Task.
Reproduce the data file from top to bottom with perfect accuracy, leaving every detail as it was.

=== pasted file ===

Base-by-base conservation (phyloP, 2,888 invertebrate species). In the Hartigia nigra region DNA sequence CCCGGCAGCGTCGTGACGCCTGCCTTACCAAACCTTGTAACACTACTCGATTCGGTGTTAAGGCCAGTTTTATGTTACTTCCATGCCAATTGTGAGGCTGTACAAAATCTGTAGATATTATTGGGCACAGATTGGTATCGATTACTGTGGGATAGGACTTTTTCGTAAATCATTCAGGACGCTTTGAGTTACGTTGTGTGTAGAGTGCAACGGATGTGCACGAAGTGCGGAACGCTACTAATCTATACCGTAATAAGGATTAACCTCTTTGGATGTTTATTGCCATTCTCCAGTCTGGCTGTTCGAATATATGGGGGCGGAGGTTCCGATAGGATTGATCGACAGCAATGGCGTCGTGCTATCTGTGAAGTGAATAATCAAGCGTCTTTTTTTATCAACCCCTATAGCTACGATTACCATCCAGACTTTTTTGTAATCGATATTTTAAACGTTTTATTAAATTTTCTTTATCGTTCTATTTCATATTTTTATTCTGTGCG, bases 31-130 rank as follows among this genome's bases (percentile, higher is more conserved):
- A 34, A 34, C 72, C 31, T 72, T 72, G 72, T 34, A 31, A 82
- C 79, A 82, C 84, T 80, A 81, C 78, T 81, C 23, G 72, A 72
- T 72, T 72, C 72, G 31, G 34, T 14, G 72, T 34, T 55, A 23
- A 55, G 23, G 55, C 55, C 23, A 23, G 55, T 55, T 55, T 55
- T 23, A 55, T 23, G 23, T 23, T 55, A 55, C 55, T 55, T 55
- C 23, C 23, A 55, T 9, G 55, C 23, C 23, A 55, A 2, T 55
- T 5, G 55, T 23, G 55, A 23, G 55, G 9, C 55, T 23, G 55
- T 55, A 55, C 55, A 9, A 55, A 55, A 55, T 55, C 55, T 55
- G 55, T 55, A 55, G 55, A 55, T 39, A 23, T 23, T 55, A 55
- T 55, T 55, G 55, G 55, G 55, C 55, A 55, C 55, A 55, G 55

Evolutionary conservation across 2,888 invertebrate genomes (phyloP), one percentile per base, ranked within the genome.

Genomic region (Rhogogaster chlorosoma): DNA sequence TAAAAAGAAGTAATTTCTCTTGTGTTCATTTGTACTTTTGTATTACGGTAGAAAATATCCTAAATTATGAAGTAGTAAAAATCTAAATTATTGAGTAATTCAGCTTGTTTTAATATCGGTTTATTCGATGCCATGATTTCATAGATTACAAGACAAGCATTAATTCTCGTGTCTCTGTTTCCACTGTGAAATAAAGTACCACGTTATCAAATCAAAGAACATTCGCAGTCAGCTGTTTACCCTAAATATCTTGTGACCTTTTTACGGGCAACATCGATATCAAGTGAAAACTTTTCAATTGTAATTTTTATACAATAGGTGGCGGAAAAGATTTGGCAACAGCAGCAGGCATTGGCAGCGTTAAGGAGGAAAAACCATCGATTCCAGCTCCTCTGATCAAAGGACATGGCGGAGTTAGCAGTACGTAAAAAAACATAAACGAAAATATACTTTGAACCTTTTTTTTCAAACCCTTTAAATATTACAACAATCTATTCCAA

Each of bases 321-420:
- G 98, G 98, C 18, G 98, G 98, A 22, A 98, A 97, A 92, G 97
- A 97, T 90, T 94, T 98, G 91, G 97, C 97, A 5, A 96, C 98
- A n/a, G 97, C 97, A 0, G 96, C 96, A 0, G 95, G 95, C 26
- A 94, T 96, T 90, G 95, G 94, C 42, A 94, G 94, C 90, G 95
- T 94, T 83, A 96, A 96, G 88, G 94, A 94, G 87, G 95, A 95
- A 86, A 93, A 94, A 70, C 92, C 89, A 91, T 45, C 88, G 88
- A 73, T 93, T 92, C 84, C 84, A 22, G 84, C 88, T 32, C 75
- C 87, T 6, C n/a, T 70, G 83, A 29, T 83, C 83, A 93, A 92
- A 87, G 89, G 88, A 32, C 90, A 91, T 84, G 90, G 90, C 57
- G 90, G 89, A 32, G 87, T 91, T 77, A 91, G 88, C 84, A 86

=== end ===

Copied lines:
Base-by-base conservation (phyloP, 2,888 invertebrate species). In the Hartigia nigra region DNA sequence CCCGGCAGCGTCGTGACGCCTGCCTTACCAAACCTTGTAACACTACTCGATTCGGTGTTAAGGCCAGTTTTATGTTACTTCCATGCCAATTGTGAGGCTGTACAAAATCTGTAGATATTATTGGGCACAGATTGGTATCGATTACTGTGGGATAGGACTTTTTCGTAAATCATTCAGGACGCTTTGAGTTACGTTGTGTGTAGAGTGCAACGGATGTGCACGAAGTGCGGAACGCTACTAATCTATACCGTAATAAGGATTAACCTCTTTGGATGTTTATTGCCATTCTCCAGTCTGGCTGTTCGAATATATGGGGGCGGAGGTTCCGATAGGATTGATCGACAGCAATGGCGTCGTGCTATCTGTGAAGTGAATAATCAAGCGTCTTTTTTTATCAACCCCTATAGCTACGATTACCATCCAGACTTTTTTGTAATCGATATTTTAAACGTTTTATTAAATTTTCTTTATCGTTCTATTTCATATTTTTATTCTGTGCG, bases 31-130 rank as follows among this genome's bases (percentile, higher is more conserved):
- A 34, A 34, C 72, C 31, T 72, T 72, G 72, T 34, A 31, A 82
- C 79, A 82, C 84, T 80, A 81, C 78, T 81, C 23, G 72, A 72
- T 72, T 72, C 72, G 31, G 34, T 14, G 72, T 34, T 55, A 23
- A 55, G 23, G 55, C 55, C 23, A 23, G 55, T 55, T 55, T 55
- T 23, A 55, T 23, G 23, T 23, T 55, A 55, C 55, T 55, T 55
- C 23, C 23, A 55, T 9, G 55, C 23, C 23, A 55, A 2, T 55
- T 5, G 55, T 23, G 55, A 23, G 55, G 9, C 55, T 23, G 55
- T 55, A 55, C 55, A 9, A 55, A 55, A 55, T 55, C 55, T 55
- G 55, T 55, A 55, G 55, A 55, T 39, A 23, T 23, T 55, A 55
- T 55, T 55, G 55, G 55, G 55, C 55, A 55, C 55, A 55, G 55

Evolutionary conservation across 2,888 invertebrate genomes (phyloP), one percentile per base, ranked within the genome.

Genomic region (Rhogogaster chlorosoma): DNA sequence TAAAAAGAAGTAATTTCTCTTGTGTTCATTTGTACTTTTGTATTACGGTAGAAAATATCCTAAATTATGAAGTAGTAAAAATCTAAATTATTGAGTAATTCAGCTTGTTTTAATATCGGTTTATTCGATGCCATGATTTCATAGATTACAAGACAAGCATTAATTCTCGTGTCTCTGTTTCCACTGTGAAATAAAGTACCACGTTATCAAATCAAAGAACATTCGCAGTCAGCTGTTTACCCTAAATATCTTGTGACCTTTTTACGGGCAACATCGATATCAAGTGAAAACTTTTCAATTGTAATTTTTATACAATAGGTGGCGGAAAAGATTTGGCAACAGCAGCAGGCATTGGCAGCGTTAAGGAGGAAAAACCATCGATTCCAGCTCCTCTGATCAAAGGACATGGCGGAGTTAGCAGTACGTAAAAAAACATAAACGAAAATATACTTTGAACCTTTTTTTTCAAACCCTTTAAATATTACAACAATCTATTCCAA

Each of bases 321-420:
- G 98, G 98, C 18, G 98, G 98, A 22, A 98, A 97, A 92, G 97
- A 97, T 90, T 94, T 98, G 91, G 97, C 97, A 5, A 96, C 98
- A n/a, G 97, C 97, A 0, G 96, C 96, A 0, G 95, G 95, C 26
- A 94, T 96, T 90, G 95, G 94, C 42, A 94, G 94, C 90, G 95
- T 94, T 83, A 96, A 96, G 88, G 94, A 94, G 87, G 95, A 95
- A 86, A 93, A 94, A 70, C 92, C 89, A 91, T 45, C 88, G 88
- A 73, T 93, T 92, C 84, C 84, A 22, G 84, C 88, T 32, C 75
- C 87, T 6, C n/a, T 70, G 83, A 29, T 83, C 83, A 93, A 92
- A 87, G 89, G 88, A 32, C 90, A 91, T 84, G 90, G 90, C 57
- G 90, G 89, A 32, G 87, T 91, T 77, A 91, G 88, C 84, A 86